Stay away from my regional dialect, you damned Yankee.

Posted by: Brian Dunbar at August 15, 2012 01:11 PM

I may have said this back during the "clean, articulate" thing, but my mother grew up where Biden did and he speaks a language on race that she hears loud clear. Her lifelong best friend is a black woman so she's got not a racist bone in her body. But she can hear every racist dog whistle he utters because he speaks the language she grew up in. She has long been horrified and repulsed by him, and believes he's a racist pig to his very core.

FWIW...

Posted by: FbL at August 15, 2012 02:29 PM

About Biden being smart ... oh he's smart enough.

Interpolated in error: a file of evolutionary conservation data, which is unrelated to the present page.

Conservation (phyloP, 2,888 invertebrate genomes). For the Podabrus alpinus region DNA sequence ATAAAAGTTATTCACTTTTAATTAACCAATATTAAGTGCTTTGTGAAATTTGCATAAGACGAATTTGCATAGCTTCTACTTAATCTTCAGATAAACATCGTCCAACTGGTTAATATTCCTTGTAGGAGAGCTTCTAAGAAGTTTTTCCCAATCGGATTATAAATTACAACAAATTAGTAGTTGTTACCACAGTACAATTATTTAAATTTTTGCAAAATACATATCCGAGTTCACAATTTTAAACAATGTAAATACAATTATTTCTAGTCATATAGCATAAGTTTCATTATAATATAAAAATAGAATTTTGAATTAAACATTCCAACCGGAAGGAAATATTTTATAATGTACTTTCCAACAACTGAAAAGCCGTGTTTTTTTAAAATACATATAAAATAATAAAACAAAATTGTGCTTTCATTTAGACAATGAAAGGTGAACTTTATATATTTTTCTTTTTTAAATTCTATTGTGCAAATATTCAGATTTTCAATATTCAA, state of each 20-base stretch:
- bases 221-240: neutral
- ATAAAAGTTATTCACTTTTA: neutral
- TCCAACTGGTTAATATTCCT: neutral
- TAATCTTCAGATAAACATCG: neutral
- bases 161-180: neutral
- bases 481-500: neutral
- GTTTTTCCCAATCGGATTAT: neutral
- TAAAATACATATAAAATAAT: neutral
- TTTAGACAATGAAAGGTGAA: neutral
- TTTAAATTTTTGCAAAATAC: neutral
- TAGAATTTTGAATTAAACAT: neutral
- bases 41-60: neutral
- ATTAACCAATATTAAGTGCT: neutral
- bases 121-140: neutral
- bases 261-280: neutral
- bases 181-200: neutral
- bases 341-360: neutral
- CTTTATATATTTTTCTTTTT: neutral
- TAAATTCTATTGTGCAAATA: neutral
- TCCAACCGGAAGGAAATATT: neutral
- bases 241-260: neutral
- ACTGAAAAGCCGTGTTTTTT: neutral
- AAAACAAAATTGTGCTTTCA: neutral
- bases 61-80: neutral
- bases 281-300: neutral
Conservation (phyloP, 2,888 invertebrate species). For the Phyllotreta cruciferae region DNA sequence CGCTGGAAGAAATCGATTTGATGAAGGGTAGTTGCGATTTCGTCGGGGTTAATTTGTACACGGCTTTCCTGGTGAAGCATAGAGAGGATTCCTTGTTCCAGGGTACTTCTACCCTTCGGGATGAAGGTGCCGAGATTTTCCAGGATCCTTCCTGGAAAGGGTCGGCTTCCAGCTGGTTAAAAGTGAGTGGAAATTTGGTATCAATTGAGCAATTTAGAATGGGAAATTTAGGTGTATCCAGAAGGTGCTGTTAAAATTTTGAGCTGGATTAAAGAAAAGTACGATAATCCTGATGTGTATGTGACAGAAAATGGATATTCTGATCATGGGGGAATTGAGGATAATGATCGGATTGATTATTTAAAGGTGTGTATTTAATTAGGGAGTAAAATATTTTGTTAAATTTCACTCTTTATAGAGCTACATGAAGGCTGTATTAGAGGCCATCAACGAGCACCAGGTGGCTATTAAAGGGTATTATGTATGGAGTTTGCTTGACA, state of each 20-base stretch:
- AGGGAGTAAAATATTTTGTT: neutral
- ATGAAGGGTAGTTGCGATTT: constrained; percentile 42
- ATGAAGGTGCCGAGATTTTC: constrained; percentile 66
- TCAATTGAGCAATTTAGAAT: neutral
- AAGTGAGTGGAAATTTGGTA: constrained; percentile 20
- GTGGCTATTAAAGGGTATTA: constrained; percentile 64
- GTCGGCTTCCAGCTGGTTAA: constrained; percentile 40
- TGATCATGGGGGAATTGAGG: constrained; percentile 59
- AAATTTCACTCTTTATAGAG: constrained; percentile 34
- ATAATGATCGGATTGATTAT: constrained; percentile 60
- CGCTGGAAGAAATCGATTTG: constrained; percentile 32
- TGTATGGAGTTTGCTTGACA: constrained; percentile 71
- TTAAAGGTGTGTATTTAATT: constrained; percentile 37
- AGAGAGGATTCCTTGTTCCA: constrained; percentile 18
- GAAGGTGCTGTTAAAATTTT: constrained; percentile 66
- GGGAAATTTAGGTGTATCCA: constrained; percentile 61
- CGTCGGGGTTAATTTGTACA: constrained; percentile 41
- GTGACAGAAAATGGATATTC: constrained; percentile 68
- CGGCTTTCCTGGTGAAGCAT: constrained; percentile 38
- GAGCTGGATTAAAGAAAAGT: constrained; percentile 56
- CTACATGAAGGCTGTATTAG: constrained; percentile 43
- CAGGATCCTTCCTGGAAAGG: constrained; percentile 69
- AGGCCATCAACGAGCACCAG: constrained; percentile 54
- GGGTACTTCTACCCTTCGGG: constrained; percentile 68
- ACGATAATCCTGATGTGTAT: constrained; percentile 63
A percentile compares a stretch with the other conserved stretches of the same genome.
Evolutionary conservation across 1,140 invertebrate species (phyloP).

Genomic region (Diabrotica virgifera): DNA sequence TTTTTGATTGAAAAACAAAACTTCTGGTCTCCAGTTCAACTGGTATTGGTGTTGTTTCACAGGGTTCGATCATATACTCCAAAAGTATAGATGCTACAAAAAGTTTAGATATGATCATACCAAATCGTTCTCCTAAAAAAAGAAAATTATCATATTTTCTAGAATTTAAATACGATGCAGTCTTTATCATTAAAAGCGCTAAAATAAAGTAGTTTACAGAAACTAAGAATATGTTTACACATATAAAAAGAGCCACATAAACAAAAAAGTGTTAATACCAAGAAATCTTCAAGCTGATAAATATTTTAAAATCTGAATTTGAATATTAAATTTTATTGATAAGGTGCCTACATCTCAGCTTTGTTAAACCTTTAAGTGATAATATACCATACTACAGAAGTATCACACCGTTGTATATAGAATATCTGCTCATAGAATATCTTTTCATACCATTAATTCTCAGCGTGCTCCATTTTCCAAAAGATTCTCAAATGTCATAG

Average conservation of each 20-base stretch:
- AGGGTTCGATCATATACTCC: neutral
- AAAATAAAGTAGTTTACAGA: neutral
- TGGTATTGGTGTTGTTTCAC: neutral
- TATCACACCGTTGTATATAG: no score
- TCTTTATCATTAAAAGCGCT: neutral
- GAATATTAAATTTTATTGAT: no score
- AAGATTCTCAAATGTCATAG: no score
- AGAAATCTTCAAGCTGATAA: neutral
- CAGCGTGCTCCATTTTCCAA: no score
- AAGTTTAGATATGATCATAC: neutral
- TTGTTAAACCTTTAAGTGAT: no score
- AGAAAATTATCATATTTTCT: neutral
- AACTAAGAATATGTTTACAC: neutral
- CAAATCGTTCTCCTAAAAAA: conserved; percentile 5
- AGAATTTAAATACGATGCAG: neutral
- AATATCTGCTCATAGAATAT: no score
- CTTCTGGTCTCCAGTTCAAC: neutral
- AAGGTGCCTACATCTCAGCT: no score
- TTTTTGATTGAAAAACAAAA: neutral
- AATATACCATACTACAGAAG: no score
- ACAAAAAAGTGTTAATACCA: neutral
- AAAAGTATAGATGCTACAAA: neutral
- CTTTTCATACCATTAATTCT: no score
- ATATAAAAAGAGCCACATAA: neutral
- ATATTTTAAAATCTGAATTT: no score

Consider he's been a senator since the early 70s, gotten re-elected a few times. Holding the only job he's ever had, and he's held it against some opposition.

Smart might the wrong word - low cunning, perhaps, is a better description. But he didn't get where he is today by being a dummy.

Posted by: Brian Dunbar at August 15, 2012 03:45 PM

Here's what gets me about this whole thing: do they really believe these types of remarks are wrong/racist on the merits?

If they're genuinely wrong (as in morally wrong), then there's really no excuse for saying - or even thinking! - them. So this whole line of rationalizing doesn't make any sense. Things that are wrong don't become *less* wrong because you kinda like the wrongdoer.

The whole column struck me as a tacit admission that, "If anyone else had said this, I'd be horrified... but he's on our side so I'll give him a pass."